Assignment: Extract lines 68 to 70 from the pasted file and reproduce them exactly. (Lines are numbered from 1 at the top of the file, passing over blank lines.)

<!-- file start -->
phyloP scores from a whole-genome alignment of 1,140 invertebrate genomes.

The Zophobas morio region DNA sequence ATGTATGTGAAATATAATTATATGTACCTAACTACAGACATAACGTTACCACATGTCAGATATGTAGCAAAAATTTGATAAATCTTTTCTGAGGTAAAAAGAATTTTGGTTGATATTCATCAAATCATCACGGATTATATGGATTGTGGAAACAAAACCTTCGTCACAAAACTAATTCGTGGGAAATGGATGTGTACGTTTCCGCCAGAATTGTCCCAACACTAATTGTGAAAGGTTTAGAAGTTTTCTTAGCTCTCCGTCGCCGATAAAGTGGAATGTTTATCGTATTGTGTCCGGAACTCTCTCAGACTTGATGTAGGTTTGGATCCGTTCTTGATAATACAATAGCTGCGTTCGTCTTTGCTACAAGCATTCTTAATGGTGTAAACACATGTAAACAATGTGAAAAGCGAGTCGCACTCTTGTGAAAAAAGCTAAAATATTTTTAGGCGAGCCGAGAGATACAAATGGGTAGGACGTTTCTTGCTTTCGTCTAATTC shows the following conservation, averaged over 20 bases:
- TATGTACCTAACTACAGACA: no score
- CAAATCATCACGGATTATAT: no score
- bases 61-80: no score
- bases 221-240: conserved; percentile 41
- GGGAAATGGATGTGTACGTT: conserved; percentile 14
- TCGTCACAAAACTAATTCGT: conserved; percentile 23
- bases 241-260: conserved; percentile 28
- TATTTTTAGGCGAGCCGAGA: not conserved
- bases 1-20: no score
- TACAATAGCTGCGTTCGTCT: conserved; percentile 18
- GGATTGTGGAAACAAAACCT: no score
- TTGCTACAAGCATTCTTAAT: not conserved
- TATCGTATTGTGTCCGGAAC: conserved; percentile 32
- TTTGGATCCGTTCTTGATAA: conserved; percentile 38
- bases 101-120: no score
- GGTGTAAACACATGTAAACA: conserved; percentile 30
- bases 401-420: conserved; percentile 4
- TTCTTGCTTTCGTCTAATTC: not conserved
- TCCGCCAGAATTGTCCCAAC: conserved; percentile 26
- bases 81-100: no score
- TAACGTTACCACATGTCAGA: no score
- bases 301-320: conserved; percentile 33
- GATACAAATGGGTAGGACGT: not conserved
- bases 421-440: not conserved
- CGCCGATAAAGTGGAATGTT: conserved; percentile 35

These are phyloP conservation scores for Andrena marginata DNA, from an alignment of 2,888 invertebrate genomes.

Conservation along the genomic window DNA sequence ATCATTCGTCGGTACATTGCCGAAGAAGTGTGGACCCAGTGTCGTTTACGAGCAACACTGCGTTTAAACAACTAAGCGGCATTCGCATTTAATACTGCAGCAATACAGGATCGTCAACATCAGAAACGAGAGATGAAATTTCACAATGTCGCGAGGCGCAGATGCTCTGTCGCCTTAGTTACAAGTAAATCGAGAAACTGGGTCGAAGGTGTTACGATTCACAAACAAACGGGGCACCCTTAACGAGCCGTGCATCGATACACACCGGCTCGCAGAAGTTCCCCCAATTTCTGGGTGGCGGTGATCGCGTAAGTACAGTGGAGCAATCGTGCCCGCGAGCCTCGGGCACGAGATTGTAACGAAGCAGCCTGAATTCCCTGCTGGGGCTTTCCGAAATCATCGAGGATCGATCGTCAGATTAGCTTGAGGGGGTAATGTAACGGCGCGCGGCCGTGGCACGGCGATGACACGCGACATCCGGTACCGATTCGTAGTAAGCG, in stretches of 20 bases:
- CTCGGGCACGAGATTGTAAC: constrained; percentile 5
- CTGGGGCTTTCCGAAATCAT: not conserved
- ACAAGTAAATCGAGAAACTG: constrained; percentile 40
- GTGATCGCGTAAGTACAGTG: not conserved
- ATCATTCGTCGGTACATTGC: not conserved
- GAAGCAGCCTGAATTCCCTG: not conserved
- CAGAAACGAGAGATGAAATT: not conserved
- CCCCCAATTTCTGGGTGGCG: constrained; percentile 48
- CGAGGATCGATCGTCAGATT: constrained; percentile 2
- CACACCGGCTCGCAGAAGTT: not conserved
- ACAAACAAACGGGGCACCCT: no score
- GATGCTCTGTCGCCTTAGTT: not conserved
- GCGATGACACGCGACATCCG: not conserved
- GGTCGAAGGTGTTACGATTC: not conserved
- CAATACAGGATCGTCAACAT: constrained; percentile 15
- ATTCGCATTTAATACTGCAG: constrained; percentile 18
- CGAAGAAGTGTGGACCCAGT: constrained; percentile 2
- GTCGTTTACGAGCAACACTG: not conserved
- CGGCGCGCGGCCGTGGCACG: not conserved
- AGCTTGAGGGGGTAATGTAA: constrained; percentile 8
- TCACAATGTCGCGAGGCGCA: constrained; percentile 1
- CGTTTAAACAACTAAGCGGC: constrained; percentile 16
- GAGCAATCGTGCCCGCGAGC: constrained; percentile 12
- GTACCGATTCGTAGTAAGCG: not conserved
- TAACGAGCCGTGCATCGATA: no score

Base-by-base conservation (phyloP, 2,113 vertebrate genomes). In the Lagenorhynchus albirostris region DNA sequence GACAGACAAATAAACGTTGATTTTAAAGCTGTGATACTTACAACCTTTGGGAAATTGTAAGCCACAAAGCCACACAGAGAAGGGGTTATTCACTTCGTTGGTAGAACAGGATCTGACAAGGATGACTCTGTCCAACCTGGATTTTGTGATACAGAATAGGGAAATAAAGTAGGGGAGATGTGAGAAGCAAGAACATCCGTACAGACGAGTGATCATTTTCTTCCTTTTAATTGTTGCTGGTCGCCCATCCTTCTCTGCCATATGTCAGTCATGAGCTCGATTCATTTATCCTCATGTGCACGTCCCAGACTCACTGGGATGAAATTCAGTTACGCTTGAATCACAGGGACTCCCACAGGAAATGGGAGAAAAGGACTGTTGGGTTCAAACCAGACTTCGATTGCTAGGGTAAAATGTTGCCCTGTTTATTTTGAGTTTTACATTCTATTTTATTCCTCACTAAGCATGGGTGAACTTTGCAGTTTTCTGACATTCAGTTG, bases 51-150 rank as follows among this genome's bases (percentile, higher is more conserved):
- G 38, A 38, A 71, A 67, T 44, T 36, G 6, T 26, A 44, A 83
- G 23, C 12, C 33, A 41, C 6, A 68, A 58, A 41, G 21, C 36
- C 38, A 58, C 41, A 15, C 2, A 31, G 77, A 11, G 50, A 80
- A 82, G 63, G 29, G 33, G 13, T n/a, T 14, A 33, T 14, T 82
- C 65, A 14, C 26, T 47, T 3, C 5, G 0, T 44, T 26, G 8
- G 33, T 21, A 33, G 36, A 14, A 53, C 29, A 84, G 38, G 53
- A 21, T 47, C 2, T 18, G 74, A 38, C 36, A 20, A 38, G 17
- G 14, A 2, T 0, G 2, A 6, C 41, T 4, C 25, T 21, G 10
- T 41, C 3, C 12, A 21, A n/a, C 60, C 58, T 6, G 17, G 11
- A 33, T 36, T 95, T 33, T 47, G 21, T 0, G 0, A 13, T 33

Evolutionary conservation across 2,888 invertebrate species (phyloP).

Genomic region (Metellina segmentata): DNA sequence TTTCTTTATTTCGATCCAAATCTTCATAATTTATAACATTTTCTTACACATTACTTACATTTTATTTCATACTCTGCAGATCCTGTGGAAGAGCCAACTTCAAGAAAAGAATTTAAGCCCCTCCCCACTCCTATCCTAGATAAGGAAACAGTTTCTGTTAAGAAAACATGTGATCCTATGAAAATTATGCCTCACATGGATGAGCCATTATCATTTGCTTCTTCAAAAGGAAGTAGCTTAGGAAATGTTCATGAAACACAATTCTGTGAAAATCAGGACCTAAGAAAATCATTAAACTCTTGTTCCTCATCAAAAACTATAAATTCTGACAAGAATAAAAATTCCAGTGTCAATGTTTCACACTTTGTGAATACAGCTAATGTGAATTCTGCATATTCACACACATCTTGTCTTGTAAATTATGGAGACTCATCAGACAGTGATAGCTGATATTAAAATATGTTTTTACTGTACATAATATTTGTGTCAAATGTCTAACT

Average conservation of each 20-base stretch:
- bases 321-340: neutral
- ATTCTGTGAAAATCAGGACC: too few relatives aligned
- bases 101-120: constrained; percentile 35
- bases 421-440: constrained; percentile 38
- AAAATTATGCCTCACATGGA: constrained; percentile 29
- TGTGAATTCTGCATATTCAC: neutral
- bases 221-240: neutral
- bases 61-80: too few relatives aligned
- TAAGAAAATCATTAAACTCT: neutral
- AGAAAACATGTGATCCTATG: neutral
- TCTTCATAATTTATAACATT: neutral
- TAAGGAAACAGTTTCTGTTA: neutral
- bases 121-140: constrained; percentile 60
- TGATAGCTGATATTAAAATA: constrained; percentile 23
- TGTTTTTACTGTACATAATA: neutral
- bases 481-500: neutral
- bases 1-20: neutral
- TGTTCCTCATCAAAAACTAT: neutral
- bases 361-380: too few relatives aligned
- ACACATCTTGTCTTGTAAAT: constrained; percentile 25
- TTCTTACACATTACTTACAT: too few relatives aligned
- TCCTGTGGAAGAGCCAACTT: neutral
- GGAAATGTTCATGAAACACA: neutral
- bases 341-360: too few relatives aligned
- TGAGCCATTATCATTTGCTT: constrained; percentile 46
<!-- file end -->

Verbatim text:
Average conservation of each 20-base stretch:
- bases 321-340: neutral
- ATTCTGTGAAAATCAGGACC: too few relatives aligned